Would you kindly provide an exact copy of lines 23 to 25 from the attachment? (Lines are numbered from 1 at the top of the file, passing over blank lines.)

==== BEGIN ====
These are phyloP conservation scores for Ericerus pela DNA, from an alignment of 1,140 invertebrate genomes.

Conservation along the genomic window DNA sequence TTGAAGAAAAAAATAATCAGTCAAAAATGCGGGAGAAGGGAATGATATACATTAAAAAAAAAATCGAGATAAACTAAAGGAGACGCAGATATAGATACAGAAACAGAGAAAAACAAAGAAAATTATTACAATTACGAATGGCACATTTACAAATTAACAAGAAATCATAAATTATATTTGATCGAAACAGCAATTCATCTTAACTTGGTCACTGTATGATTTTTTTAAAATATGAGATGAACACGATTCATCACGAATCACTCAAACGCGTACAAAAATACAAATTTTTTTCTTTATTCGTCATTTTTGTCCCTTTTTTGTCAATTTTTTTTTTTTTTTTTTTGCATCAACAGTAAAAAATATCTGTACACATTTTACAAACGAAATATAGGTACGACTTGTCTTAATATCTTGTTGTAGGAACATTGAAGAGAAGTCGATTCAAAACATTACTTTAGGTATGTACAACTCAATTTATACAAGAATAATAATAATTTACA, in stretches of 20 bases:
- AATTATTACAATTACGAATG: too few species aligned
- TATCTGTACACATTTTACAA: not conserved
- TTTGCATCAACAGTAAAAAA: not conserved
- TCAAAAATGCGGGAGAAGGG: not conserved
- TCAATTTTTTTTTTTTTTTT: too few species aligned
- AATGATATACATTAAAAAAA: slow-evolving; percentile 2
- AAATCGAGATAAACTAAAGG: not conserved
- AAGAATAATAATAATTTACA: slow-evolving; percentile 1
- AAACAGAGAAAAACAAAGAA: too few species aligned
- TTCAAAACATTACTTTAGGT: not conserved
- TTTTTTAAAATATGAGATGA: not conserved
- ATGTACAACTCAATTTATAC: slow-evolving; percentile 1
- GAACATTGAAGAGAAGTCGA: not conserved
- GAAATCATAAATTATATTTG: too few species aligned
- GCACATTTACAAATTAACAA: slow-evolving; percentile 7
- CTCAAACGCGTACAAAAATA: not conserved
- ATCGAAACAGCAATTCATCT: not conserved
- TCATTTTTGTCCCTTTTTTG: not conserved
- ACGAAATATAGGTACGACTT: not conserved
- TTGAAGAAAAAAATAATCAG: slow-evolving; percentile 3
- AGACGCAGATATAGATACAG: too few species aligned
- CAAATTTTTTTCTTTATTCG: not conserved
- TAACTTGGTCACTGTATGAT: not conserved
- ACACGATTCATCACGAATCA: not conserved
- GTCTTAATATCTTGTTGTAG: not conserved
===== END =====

- AGACGCAGATATAGATACAG: too few species aligned
- CAAATTTTTTTCTTTATTCG: not conserved
- TAACTTGGTCACTGTATGAT: not conserved